Virtual process engineering on a three‐dimensional circulating fluidized bed with multiscale parallel computation
The combination of (quasi‐)real‐time simulation on industrial processes and virtual reality technologies may lead to a new paradigm of research and development in chemical engineering, that is, virtual process engineering (VPE). However, as the main engines of VPE, accurate and efficient simulation methods are still in urgent demand. In this paper, with substantial improvements to a discrete particle method (DPM), namely, energy‐minimization multiscale (EMMS)‐DPM, such an engine was established for a typical multiphase system, the circulating fluid beds (CFBs). To improve the accuracy, the coupling of particle and fluid flow solvers was updated to be more sensitive to local flow structures, and different drag laws were used for different flow regimes. To speed up the computation, heterogeneous central processing unit (CPU)‐graphics processing unit (GPU) computing is developed for solving the fluids and particles. A two‐layer domain decomposition method is developed to improve the load balance for real applications with complex geometries. Thus, a computer virtual experiment on a three‐dimensional (3D) full‐loop CFB has been achieved by simulating 1.27 × 1011 real particles with 1.27 × 108 coarse‐grained particles at the speed of 1.5 × 107 particle updates per GPU per second on 135 NVIDA K80 GPUs. To our knowledge, this is the largest‐scale and highest‐performance DPM simulation of a 3D full‐loop CFB in terms of the computational particles used. It is a strong indication that VPE can be realized for industrial systems in the near future.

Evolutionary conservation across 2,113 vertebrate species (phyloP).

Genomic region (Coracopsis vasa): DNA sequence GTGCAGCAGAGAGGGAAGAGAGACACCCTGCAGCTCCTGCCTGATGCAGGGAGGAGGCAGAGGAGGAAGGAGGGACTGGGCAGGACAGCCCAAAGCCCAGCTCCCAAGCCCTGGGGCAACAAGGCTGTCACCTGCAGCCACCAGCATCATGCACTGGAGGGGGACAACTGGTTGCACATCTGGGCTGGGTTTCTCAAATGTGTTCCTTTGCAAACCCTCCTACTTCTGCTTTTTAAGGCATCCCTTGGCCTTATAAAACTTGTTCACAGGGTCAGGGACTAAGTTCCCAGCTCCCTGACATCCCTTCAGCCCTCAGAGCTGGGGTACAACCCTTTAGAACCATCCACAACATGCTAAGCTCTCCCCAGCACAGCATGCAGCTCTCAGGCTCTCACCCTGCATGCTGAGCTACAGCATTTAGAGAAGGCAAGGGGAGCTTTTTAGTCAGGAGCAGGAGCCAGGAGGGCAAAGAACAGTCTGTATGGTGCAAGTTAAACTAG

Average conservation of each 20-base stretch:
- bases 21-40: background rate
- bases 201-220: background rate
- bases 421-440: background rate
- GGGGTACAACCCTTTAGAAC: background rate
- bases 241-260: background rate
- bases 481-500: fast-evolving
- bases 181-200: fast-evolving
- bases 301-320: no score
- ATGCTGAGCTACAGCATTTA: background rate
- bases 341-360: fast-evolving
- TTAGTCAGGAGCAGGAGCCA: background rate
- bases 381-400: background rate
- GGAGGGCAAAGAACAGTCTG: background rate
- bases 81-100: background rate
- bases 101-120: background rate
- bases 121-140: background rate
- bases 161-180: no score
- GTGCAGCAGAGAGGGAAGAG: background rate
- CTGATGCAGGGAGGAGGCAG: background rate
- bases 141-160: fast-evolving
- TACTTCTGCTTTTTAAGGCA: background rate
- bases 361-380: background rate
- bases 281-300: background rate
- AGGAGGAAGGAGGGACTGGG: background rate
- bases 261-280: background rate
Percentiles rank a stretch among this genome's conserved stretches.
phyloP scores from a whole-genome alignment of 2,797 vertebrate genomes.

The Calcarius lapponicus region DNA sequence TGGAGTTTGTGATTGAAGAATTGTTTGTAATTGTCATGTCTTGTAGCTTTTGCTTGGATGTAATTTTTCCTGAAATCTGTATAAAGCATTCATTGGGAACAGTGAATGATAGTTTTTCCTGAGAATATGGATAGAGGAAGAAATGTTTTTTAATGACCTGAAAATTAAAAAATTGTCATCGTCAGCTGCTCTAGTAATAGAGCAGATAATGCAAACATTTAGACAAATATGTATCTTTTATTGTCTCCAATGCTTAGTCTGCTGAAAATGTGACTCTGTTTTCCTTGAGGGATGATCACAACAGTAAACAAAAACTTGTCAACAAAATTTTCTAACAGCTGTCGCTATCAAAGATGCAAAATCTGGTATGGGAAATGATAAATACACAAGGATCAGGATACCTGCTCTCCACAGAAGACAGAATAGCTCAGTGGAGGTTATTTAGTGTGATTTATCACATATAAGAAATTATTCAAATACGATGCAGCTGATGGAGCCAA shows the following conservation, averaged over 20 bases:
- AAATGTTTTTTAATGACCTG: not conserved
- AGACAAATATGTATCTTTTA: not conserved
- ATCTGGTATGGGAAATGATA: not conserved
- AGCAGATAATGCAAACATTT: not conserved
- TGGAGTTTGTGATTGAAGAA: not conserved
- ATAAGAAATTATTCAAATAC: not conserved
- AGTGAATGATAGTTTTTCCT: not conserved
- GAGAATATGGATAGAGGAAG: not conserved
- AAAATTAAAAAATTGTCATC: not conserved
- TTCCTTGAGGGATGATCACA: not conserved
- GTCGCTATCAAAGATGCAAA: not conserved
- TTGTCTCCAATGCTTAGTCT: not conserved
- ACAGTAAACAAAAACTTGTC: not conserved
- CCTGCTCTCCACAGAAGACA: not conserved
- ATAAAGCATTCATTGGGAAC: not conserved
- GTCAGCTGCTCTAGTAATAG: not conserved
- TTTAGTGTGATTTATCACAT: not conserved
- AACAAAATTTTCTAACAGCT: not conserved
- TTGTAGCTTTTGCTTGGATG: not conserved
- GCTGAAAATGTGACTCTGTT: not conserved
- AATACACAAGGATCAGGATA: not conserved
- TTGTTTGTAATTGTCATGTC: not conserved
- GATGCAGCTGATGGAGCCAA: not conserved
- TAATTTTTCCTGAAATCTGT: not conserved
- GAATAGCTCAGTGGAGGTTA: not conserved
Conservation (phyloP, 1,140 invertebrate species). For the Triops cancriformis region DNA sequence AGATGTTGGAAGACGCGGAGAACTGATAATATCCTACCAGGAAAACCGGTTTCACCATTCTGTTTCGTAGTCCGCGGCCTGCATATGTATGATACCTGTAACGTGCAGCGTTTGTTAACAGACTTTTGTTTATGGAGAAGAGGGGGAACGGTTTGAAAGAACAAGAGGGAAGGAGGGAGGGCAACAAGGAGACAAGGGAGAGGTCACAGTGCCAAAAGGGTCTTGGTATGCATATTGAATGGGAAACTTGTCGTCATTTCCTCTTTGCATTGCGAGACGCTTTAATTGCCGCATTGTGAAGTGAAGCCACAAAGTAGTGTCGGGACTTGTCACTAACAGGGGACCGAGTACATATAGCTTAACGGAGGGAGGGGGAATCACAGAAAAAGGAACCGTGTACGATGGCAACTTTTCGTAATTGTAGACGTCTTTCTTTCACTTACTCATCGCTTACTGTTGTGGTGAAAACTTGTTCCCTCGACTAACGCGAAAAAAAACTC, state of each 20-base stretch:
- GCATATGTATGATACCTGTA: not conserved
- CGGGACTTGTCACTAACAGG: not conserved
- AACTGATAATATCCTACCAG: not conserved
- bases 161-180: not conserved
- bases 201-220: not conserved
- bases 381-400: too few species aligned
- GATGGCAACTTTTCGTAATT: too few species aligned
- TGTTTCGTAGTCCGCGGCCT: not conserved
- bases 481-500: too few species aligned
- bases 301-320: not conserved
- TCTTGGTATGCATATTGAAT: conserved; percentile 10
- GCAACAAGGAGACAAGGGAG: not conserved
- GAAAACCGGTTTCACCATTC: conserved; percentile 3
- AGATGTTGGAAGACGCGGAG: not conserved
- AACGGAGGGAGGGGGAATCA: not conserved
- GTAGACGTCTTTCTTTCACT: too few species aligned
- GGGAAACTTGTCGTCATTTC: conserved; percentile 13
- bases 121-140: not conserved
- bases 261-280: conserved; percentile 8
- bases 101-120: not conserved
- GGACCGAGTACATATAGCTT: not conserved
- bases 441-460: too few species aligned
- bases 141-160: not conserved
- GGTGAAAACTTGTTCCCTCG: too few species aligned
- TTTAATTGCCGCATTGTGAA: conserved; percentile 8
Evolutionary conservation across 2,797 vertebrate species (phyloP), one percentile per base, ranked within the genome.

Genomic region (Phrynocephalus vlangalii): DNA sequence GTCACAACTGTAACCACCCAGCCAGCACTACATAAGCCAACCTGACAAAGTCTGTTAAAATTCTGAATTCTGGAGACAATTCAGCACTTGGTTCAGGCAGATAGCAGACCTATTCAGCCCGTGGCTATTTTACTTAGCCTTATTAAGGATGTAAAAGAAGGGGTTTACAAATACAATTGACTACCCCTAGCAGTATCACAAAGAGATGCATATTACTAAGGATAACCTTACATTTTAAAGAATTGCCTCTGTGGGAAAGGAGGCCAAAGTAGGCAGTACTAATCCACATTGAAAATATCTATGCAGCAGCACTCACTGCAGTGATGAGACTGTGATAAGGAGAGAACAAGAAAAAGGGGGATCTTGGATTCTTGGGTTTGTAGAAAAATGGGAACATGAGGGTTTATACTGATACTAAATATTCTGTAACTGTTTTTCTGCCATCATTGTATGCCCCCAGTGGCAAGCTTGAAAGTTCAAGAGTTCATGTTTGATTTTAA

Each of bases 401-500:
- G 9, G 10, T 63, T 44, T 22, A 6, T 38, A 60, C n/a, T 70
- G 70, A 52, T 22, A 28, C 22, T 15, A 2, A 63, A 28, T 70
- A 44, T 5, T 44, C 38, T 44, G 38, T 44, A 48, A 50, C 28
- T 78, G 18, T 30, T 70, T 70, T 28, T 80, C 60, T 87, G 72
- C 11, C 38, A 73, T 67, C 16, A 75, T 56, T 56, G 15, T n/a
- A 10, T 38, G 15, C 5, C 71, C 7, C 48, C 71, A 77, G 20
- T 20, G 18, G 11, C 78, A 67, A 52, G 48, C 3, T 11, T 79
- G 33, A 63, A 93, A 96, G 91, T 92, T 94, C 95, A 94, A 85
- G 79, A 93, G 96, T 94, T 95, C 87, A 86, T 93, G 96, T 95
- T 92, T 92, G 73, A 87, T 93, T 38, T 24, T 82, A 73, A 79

Keywords: discrete particle method, energy‐minimization multiscale model, three‐dimensional circulating fluidized bed, virtual process engineering,